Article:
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The Can Am league isn't exactly successful, and it has six teams spread out over the Northeast, with a team currently playing at Montclair State University at Yogi Berra Stadium. The Ramapo town supervisor thinks that a stadium and team are what the town needs, and wanted to make its voters pay for it.
Does this make sense financially for the town and county? Not in the slightest:
The team will pay $175,000 a year in rent. It would take more than a century for Ramapo to get back the construction costs at that rate. The team threw a couple of bones to Ramapo. The municipality will get a dollar for each ticket sold (not including those seats in the stadium's 20 luxury boxes – the town will get some money from those seats and some money from the sale of the stadium's naming rights. What are the odds that a Ramapo Stadium can get any money for naming rights when the New York Giants/Jets Meadowlands Stadium, the Dallas Cowboys Stadium and the Golden State Warriors facility are still unnamed?)Voters figured this out and they voted down a plan for bonding the stadium. Despite that vote, which would have ordinarily killed the project, construction is still moving forward as the league is trying to find private backing to build the stadium.
The team will give Ramapo two dollars from each car parked in the stadium's lot for a game. The town will also get 10 percent of the concessions whether it is food, beverage or merchandise sold at the stadium. The team will keep signage rights in the building. Based on Can-Am League attendance figures, the Town of Ramapo will get somewhere between $3,000 and $4,000 a game if the town and team is lucky.
Revenues will come in at $500,000 and that is a big maybe from games in real world projections not Town of Ramapo hired economist projections.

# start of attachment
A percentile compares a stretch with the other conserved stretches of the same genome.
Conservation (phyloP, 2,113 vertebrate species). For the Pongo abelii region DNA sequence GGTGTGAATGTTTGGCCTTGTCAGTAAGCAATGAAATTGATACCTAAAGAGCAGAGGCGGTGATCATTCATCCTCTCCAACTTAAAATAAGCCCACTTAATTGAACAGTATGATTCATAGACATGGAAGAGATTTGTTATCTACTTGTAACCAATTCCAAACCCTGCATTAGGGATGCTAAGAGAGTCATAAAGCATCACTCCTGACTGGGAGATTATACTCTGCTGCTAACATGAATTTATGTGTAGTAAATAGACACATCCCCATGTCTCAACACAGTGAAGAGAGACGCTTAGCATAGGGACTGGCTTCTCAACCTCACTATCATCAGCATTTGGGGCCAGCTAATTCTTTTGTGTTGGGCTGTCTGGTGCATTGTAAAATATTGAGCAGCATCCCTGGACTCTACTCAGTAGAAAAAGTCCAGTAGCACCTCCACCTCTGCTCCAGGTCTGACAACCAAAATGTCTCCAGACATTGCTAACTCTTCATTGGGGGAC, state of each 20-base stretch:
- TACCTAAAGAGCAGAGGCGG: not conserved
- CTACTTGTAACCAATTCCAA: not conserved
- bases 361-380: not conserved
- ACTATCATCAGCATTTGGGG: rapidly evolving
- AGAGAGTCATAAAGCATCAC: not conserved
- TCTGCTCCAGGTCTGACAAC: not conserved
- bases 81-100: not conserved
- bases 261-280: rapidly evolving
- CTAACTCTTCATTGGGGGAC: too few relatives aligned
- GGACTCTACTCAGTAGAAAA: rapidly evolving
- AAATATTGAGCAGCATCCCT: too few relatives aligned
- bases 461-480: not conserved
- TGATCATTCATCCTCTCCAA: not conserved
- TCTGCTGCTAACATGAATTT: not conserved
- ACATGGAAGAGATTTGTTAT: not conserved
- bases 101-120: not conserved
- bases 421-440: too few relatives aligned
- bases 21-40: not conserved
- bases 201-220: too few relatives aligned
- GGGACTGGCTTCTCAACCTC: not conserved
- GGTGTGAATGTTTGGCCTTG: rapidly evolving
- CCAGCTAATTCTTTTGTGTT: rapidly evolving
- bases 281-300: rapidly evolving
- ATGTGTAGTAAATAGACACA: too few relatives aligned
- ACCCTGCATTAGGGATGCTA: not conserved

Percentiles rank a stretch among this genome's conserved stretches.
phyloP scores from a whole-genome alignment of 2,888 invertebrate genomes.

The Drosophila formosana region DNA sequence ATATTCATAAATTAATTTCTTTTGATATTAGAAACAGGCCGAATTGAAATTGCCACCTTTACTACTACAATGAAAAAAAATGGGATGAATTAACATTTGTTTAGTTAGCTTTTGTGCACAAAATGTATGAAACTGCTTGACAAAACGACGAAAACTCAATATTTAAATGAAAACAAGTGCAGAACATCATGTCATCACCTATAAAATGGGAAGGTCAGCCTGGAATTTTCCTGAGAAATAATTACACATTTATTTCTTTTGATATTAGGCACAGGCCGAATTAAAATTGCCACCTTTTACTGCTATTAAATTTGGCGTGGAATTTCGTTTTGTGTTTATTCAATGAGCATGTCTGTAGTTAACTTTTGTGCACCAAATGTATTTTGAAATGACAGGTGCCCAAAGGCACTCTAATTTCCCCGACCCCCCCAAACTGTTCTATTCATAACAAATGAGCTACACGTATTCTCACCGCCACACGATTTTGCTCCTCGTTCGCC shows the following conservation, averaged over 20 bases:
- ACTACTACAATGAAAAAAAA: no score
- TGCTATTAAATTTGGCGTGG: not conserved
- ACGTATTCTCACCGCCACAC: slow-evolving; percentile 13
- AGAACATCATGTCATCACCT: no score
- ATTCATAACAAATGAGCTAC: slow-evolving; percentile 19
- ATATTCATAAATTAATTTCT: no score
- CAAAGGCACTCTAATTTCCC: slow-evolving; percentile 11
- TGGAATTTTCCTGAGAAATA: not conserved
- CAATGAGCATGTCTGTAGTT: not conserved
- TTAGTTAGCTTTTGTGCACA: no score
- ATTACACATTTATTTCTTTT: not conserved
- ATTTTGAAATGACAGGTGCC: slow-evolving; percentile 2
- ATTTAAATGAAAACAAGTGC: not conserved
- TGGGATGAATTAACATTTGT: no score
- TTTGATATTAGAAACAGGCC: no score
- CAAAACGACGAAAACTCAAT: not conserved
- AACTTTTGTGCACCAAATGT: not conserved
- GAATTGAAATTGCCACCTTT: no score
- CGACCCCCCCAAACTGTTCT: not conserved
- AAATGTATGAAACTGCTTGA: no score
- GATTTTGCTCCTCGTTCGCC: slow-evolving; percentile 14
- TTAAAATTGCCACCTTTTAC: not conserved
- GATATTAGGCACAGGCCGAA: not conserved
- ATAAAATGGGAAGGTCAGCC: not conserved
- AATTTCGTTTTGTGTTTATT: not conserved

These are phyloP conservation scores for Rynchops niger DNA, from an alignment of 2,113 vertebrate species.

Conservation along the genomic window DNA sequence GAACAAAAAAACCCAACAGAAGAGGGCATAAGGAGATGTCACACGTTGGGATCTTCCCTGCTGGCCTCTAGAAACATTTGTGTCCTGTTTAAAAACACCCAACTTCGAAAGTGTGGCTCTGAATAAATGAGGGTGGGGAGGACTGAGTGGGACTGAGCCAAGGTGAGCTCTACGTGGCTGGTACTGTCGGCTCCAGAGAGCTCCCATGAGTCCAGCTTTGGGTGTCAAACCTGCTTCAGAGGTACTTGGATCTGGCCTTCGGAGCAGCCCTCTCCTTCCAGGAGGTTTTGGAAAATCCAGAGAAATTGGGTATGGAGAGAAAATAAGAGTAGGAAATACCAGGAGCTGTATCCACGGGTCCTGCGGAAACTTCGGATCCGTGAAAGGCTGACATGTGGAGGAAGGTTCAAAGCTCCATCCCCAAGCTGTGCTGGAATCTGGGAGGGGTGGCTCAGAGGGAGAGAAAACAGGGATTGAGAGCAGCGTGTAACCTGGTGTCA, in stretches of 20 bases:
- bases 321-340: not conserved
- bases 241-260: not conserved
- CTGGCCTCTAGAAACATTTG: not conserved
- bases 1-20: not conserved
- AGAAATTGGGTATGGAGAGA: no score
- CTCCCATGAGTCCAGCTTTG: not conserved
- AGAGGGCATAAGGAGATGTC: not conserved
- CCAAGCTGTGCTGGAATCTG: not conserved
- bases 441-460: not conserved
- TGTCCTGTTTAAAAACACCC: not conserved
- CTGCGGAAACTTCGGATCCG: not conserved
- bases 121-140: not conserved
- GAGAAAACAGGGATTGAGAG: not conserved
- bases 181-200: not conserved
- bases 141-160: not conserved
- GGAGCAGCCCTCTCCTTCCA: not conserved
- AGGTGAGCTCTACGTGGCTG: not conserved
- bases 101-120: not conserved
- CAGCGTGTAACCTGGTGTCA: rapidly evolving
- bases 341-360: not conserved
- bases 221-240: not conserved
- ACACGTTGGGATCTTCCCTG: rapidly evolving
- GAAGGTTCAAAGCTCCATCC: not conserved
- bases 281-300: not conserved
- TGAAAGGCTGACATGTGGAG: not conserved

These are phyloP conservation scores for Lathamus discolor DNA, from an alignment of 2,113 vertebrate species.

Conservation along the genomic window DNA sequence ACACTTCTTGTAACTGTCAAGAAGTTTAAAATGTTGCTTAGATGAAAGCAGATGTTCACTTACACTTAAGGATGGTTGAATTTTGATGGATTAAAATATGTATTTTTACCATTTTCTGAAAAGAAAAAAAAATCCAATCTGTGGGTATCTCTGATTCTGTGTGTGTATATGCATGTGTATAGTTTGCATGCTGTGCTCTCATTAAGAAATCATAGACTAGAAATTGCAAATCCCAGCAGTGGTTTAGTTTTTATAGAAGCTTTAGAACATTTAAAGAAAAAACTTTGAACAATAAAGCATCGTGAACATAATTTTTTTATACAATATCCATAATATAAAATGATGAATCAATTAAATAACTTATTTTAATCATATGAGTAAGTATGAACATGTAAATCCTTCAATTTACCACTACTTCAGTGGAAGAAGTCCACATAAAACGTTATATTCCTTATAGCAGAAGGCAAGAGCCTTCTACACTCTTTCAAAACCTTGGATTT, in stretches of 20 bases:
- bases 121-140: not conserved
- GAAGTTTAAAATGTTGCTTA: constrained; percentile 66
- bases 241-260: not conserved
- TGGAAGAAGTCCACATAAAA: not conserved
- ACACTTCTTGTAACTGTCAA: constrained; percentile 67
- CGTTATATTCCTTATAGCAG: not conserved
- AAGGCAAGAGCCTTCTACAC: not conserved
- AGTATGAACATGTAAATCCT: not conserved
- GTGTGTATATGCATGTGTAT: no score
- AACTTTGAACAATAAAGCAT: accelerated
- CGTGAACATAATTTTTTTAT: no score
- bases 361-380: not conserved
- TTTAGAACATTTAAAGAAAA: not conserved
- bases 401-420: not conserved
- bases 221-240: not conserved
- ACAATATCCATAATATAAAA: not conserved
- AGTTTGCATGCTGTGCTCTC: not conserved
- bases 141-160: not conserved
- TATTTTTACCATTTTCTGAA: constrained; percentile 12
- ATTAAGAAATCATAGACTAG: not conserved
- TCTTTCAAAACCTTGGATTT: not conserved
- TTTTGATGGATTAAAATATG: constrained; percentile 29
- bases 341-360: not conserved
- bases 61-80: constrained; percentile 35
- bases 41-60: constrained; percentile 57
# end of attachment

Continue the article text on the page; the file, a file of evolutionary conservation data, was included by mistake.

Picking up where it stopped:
Ramapo taxpayers better understand that this stadium will be a loss leader no matter what both sides say. Ramapo officials think the team will bring in $900,000 in stadium related revenues. The bad news, the revenues figure is grossly overstated, the good news for Ramapo is that at this point they are not being asked to pay the team's expenses like New Orleans and Indianapolis and Glendale, Arizona residents are doing for pro sports teams. The bad news is that Ramapo will have to find money somewhere to pay from the annual $1.3 million stadium debt.
Can-Am teams haven't exactly been sterling risks financially. Several have folded up, and this venture isn't exactly coming into a market that is begging for a professional sports team. Existing minor league teams in the region are struggling to make ends meet, and even minor league teams like the Staten Island Yankees and Brooklyn Cyclones have to work to bring in the fans (and they're the minor league affiliates of the Yankees and Mets).
Does it make sense environmentally? The local roads can't handle the influx of traffic, and it would mean that emissions and pollution in the vicinity of the ballpark would be higher than the surrounding area without any upside.
Can the existing infrastructure handle the traffic to the facility and would it have been a better idea to site the baseball team where athletic facilities were already present?
Rockland County Community College would have been a better location to site the ballpark given the way that the local roads can handle the traffic and the facilities would be used by those attending the college in addition to the team.
But more to the point, at a time when the local communities are dealing with education cuts and budget crises, spending millions to lure a team of dubious distinction to the town isn't a good idea.
In fact, is sounds an awful lot like the Simpsons Monorail: